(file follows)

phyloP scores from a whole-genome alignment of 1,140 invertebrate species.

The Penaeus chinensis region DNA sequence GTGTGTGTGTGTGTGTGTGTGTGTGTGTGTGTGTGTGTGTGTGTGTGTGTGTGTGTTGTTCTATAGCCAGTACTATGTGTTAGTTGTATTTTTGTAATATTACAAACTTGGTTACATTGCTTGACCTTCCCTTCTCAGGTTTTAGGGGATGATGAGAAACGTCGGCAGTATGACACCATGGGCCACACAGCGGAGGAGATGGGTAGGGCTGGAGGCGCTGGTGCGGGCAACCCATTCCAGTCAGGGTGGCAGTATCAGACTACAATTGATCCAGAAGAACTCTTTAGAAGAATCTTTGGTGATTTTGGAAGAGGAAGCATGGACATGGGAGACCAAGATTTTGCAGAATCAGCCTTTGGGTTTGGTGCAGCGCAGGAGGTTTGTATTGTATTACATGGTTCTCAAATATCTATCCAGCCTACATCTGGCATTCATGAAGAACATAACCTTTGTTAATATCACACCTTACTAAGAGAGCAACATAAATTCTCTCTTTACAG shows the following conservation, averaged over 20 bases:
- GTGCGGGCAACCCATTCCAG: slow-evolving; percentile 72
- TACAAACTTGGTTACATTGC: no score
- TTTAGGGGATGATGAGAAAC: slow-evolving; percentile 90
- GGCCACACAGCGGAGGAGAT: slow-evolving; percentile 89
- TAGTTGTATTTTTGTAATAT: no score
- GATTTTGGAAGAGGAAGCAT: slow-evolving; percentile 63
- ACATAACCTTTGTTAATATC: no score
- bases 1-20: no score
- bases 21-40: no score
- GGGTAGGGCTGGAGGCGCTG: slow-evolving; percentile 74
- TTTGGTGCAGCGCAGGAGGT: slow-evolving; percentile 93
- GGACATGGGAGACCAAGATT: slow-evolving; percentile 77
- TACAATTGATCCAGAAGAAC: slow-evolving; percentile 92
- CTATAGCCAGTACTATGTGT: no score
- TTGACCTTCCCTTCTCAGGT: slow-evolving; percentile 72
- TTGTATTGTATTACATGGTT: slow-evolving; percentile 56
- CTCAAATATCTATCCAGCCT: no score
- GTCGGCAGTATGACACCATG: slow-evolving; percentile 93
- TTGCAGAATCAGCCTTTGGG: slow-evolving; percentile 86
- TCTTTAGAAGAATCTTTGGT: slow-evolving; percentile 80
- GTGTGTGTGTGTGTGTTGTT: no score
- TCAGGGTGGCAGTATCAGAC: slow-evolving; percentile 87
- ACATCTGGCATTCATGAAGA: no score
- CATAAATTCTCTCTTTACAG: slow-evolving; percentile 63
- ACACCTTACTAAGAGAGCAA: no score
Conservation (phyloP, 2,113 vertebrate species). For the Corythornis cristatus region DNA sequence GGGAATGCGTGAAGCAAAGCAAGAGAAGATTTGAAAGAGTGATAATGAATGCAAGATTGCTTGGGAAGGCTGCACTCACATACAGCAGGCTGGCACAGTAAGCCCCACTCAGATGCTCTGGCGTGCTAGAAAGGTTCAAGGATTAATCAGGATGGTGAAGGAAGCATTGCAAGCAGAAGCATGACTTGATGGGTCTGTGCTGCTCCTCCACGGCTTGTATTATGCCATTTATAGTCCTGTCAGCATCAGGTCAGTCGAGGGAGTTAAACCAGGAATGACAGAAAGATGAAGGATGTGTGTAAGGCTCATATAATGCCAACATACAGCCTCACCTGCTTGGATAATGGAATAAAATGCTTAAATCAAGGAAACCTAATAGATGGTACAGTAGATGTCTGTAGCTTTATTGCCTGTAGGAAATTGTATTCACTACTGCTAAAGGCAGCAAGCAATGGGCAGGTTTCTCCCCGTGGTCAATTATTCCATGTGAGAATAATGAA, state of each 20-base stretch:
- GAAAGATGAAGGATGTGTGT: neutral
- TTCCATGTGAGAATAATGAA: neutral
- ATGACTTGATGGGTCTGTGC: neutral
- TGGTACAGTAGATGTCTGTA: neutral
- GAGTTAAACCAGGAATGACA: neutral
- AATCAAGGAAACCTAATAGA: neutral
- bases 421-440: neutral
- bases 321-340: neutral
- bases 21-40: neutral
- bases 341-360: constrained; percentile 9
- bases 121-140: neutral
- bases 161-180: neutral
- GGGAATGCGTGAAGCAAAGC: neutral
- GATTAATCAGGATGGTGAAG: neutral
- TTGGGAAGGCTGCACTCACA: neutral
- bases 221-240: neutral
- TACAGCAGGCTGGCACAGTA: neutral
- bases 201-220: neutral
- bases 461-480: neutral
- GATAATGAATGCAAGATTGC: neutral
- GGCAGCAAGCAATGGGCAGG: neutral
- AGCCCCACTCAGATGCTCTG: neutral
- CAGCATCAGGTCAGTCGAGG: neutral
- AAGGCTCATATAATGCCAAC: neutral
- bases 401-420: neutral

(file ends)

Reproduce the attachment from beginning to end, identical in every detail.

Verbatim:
phyloP scores from a whole-genome alignment of 1,140 invertebrate species.

The Penaeus chinensis region DNA sequence GTGTGTGTGTGTGTGTGTGTGTGTGTGTGTGTGTGTGTGTGTGTGTGTGTGTGTGTTGTTCTATAGCCAGTACTATGTGTTAGTTGTATTTTTGTAATATTACAAACTTGGTTACATTGCTTGACCTTCCCTTCTCAGGTTTTAGGGGATGATGAGAAACGTCGGCAGTATGACACCATGGGCCACACAGCGGAGGAGATGGGTAGGGCTGGAGGCGCTGGTGCGGGCAACCCATTCCAGTCAGGGTGGCAGTATCAGACTACAATTGATCCAGAAGAACTCTTTAGAAGAATCTTTGGTGATTTTGGAAGAGGAAGCATGGACATGGGAGACCAAGATTTTGCAGAATCAGCCTTTGGGTTTGGTGCAGCGCAGGAGGTTTGTATTGTATTACATGGTTCTCAAATATCTATCCAGCCTACATCTGGCATTCATGAAGAACATAACCTTTGTTAATATCACACCTTACTAAGAGAGCAACATAAATTCTCTCTTTACAG shows the following conservation, averaged over 20 bases:
- GTGCGGGCAACCCATTCCAG: slow-evolving; percentile 72
- TACAAACTTGGTTACATTGC: no score
- TTTAGGGGATGATGAGAAAC: slow-evolving; percentile 90
- GGCCACACAGCGGAGGAGAT: slow-evolving; percentile 89
- TAGTTGTATTTTTGTAATAT: no score
- GATTTTGGAAGAGGAAGCAT: slow-evolving; percentile 63
- ACATAACCTTTGTTAATATC: no score
- bases 1-20: no score
- bases 21-40: no score
- GGGTAGGGCTGGAGGCGCTG: slow-evolving; percentile 74
- TTTGGTGCAGCGCAGGAGGT: slow-evolving; percentile 93
- GGACATGGGAGACCAAGATT: slow-evolving; percentile 77
- TACAATTGATCCAGAAGAAC: slow-evolving; percentile 92
- CTATAGCCAGTACTATGTGT: no score
- TTGACCTTCCCTTCTCAGGT: slow-evolving; percentile 72
- TTGTATTGTATTACATGGTT: slow-evolving; percentile 56
- CTCAAATATCTATCCAGCCT: no score
- GTCGGCAGTATGACACCATG: slow-evolving; percentile 93
- TTGCAGAATCAGCCTTTGGG: slow-evolving; percentile 86
- TCTTTAGAAGAATCTTTGGT: slow-evolving; percentile 80
- GTGTGTGTGTGTGTGTTGTT: no score
- TCAGGGTGGCAGTATCAGAC: slow-evolving; percentile 87
- ACATCTGGCATTCATGAAGA: no score
- CATAAATTCTCTCTTTACAG: slow-evolving; percentile 63
- ACACCTTACTAAGAGAGCAA: no score
Conservation (phyloP, 2,113 vertebrate species). For the Corythornis cristatus region DNA sequence GGGAATGCGTGAAGCAAAGCAAGAGAAGATTTGAAAGAGTGATAATGAATGCAAGATTGCTTGGGAAGGCTGCACTCACATACAGCAGGCTGGCACAGTAAGCCCCACTCAGATGCTCTGGCGTGCTAGAAAGGTTCAAGGATTAATCAGGATGGTGAAGGAAGCATTGCAAGCAGAAGCATGACTTGATGGGTCTGTGCTGCTCCTCCACGGCTTGTATTATGCCATTTATAGTCCTGTCAGCATCAGGTCAGTCGAGGGAGTTAAACCAGGAATGACAGAAAGATGAAGGATGTGTGTAAGGCTCATATAATGCCAACATACAGCCTCACCTGCTTGGATAATGGAATAAAATGCTTAAATCAAGGAAACCTAATAGATGGTACAGTAGATGTCTGTAGCTTTATTGCCTGTAGGAAATTGTATTCACTACTGCTAAAGGCAGCAAGCAATGGGCAGGTTTCTCCCCGTGGTCAATTATTCCATGTGAGAATAATGAA, state of each 20-base stretch:
- GAAAGATGAAGGATGTGTGT: neutral
- TTCCATGTGAGAATAATGAA: neutral
- ATGACTTGATGGGTCTGTGC: neutral
- TGGTACAGTAGATGTCTGTA: neutral
- GAGTTAAACCAGGAATGACA: neutral
- AATCAAGGAAACCTAATAGA: neutral
- bases 421-440: neutral
- bases 321-340: neutral
- bases 21-40: neutral
- bases 341-360: constrained; percentile 9
- bases 121-140: neutral
- bases 161-180: neutral
- GGGAATGCGTGAAGCAAAGC: neutral
- GATTAATCAGGATGGTGAAG: neutral
- TTGGGAAGGCTGCACTCACA: neutral
- bases 221-240: neutral
- TACAGCAGGCTGGCACAGTA: neutral
- bases 201-220: neutral
- bases 461-480: neutral
- GATAATGAATGCAAGATTGC: neutral
- GGCAGCAAGCAATGGGCAGG: neutral
- AGCCCCACTCAGATGCTCTG: neutral
- CAGCATCAGGTCAGTCGAGG: neutral
- AAGGCTCATATAATGCCAAC: neutral
- bases 401-420: neutral